Posted by: Mahdi Ebrahimi | November 21, 2007

World Bank: Ag vital to Africa’s sustainability

Nearly all of Africa’s 70% poor engaged in agriculture

The World Bank has launched the 2008 world development report (WDR) in Rwanda’s capital, Kigali sighting agriculture as a pillar to sustainable economy.

“We all agree that agriculture is important for most of developing countries including Rwanda to meet their growth objectives and poverty reduction goals,” said the World Bank country manager Victoria Kwakwa during the launch.

Kwakwa said 70 percent of the poor in Africa are based in rural areas and nearly all of them are engaged in agriculture.

The ceremony was attended by Rwanda’s minister of Agriculture Anastase Murekezi, cabinet ministers and representatives of regional economic bodies.

Kwakwa noted that this year’s report focuses on agriculture as a key development component, despite the fact that the last report on agriculture was published in 1982.

“The sector employs two-thirds of the labor force and accounts for a third of the Gross Domestic Product (GDP) growth,” Kwakwa said.
In Rwanda, agriculture contributes about 36 percent of the GDP and employs an estimated 80 percent of the entire population.

Rwanda’s agriculture minister Anastase Murekezi said the findings in the report were good tools to transforming agriculture in Rwanda from rudimentary methods of farming to modern methods capable of contributing deeply to the economic development of the country.

The report notes that in the 21st century, agriculture continues to be fundamental for sustainable development and poverty reduction.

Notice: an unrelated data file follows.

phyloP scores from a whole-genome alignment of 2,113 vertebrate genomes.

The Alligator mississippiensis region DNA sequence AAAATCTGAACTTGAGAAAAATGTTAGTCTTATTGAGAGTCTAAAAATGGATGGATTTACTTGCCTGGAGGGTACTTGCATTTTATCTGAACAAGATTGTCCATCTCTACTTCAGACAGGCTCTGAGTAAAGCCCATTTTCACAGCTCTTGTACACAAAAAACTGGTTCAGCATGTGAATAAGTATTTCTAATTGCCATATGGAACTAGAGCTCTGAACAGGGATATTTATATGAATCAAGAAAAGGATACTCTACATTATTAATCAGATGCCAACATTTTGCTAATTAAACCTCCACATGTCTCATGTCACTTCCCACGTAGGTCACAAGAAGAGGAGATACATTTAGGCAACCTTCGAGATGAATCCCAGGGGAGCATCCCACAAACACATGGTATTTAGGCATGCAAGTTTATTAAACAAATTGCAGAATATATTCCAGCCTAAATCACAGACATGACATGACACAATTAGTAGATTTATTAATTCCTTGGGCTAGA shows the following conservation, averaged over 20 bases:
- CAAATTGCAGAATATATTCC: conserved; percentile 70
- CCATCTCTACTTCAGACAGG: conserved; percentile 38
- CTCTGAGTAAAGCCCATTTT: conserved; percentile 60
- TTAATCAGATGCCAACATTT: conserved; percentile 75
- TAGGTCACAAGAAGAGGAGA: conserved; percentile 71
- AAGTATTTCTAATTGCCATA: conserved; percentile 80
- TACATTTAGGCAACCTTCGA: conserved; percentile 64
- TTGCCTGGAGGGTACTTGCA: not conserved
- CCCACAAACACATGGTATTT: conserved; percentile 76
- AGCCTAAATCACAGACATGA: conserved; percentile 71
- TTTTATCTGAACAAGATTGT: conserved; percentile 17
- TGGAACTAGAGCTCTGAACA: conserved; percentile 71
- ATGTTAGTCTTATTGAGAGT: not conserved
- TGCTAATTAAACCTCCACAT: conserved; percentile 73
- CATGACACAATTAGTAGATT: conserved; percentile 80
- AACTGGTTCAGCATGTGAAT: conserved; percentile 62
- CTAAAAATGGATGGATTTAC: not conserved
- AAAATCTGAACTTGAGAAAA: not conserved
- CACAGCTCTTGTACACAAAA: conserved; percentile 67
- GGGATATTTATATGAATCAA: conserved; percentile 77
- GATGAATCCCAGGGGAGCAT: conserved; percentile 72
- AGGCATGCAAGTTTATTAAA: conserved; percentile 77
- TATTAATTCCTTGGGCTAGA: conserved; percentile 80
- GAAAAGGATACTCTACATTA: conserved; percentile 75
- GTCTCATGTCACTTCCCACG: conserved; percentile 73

It shows that three of every four poor people in developing countries live in rural areas. Surprisingly, 2.1 billion people live on less than $2 a day and 880 million on less than $1 a day. Most depend on agriculture for their livelihoods.

“Agriculture alone will not be enough to massively reduce poverty, but it has proven to be uniquely powerful for that task as the world seeks to halve poverty by 2015 as stipulated by goal one of the millennium development goals”, the report reads.

The 2008 report also indicates that in South Asia and sub-Saharan Africa, the number of rural poor has continued to rise and will likely exceed the number of urban poor by 2040. It categorizes the world into three distinctive rural worlds: The first world is of agriculture-based countries, the second is transforming countries and the third is the urbanized countries.

The agriculture-based world includes sub-Saharan countries. According to this group of countries, there are 417 million rural inhabitants, 82 percent of which are sub-Saharan population who depend on agriculture. In these countries, agriculture is the major source of growth accounting for 32 percent of their GDP growth on average.

Transforming countries include china, India, Indonesia, morocco, and Romania have more than 2.2 billion rural inhabitants. The report indicates that agriculture is not a major source of GDP growth in these countries accounting to 7 percent of GDP growth but poverty remains overwhelmingly in rural about 82 percent of all poor.

Ninety-two percent of rural population in Asia, 96 percent in East Asia and pacific and 92 percent in the Middle East and North Africa are in transforming category.

Copyright 2007 Financial Times Information

source: sustainablefoodnews

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